Trio Web Design
Trio Web Design

Website Design: The HiPPO, the Artist, the Geek, and the Spender...who's opinion matters most?

posted by Trio Web Design    |   January 3, 2010 12:56

My C-Breakers,

Welcome back! Happy New Year! I thought I would start the new year off with a "relevant" blog pertaining to website design and internet marketing.  I know it probably almost seems foreign after the blogs in December, but I assure you that these "relevant" blogs will be just as interesting!

At the end of November I was watching a Google webinar and the presenter posed this question "who's opinion matters most when it comes to designing your website?"

-The HiPPO - aka. the highest payed person's opinion
-The Artist - aka. the graphic designer
-The Geek - aka. the professional marketing/website measurement specialist
-The Spender - aka. the one who is actually going to buy your product or service

So who's opinion matters most? At first glance you might be thinking that it is a combination of all four.  This assumption is somewhat correct during the beginning stages of developing a website, but in the end the Spender is the key to a successful website design. 

You are probably thinking, well duh! OF COURSE the Spender's opinion matters most! The customer is always right!?! right?

Although the answer might seem obvious, the fact of the matter is that a large portion of websites on the Internet are not designed and modified with the Spender in mind.  Why you say? Well here are three reasons why I believe websites continue to fall short in attracting and maintaining the Spender.

1.  There is a missing link in the design process. The HiPPOs are important because they bring the vision, purpose, and the basic characteristics of the Spender to the design table.  The Artist is necessary (I dislike crushing dreams, but some people need to get real and realize that they might not be gifted in the area of making things "look nice" and leave it to the professionals!).  The missing link is the Geek.  A lot of HiPPOs assume a Geek works with the Artist, but more often then not the Artist doesn't have their own Geek.  The Geek is absolutely necessary because they are the ones who are able to take the vision of the HiPPO and the characteristics of the Spender and translate that to the Artist so that the website is designed to meet business goals and objectives.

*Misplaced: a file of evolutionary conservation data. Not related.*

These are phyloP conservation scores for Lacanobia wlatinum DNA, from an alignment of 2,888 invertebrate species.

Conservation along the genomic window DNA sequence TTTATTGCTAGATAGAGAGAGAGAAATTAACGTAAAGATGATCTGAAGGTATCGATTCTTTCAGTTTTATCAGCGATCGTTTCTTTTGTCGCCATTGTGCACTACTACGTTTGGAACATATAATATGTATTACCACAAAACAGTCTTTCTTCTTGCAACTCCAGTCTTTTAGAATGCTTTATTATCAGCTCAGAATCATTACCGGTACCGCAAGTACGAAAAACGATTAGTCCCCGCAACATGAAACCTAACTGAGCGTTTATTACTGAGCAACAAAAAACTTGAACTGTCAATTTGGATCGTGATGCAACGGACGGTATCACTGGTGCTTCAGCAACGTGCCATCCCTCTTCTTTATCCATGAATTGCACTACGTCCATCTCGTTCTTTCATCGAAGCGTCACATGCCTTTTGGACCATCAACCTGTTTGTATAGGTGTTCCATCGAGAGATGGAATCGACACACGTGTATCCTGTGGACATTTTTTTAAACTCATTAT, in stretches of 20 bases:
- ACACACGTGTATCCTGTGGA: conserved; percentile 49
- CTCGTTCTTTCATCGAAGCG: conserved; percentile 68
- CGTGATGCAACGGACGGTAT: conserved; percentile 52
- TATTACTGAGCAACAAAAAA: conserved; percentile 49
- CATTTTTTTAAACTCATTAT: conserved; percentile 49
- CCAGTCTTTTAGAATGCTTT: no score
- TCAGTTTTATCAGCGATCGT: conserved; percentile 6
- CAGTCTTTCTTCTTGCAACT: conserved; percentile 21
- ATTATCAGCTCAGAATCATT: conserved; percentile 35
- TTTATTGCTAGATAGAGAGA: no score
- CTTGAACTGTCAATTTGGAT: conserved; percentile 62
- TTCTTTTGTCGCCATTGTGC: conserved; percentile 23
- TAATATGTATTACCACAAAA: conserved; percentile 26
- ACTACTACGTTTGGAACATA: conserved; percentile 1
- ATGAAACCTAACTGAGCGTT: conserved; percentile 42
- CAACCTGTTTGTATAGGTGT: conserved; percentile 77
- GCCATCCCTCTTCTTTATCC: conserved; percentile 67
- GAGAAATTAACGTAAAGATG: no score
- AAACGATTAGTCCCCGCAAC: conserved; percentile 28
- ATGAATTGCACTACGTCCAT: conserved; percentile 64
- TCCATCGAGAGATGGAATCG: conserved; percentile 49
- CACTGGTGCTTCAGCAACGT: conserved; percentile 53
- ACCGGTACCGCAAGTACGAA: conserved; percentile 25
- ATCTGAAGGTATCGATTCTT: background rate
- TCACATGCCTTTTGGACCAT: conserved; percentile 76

2.  Websites are designed based on opinions and not on facts.  I heard once that when a person expresses their own opinion they are limiting their assessment of an issue to themselves and their own personal little world.  The dictionary defines an opinion as a view or judgment formed about something, not necessarily based on fact or knowledge.  Opinions are purely and totally subjective. They are completely the product of how you personally see things, and they do not necessarily have any root or foundation in truth whatsoever.  Unfortunately, some people hold their own opinions way to HIGH! I know I said it, but that is the truth.  Keeping personal opinions and preferences in check and relying on actual facts is crucial when it comes to designing a website.

3.  The performance of the website is not measured.  Evaluating the performance of a website is where HiPPOs, Artists, and Geeks can determine if their opinions/facts actually have substance!  The data collected from the measurement tools helps to define the Spender, which in turn provides opportunities to effectively modify and update the website. Most website aren't doing this!

Who's opinion matters most? Well I think the answer to that question isn't simply just the "Spender's opinion".  All in all HiPPOs, Artists, and Geeks need each other, opinions have to be backed up by facts, and websites must be designed and measured with the Spender in mind.  That is my answer.


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Web Design

The End of Company Christmas Party Season

posted by Trio Web Design    |   December 17, 2009 23:53

My dedicated Christmas party attendees,

The company Christmas party season has come to an end.  Some of us might be shouting with joy, others might be shedding a few tears, either way 2009 is coming to an end.

CBB Insight. Take a break this holiday season and enjoy your time with family and friends! Be thankful for the people that matter the most in your life and get excited about the new possibilities coming your way in 2010. 

The Trio Christmas party was a hit.  Although we had a few people joking about the fact that our party would be significantly smaller then most company Christmas party events, we didn't let their comments dampen our enthusiasm.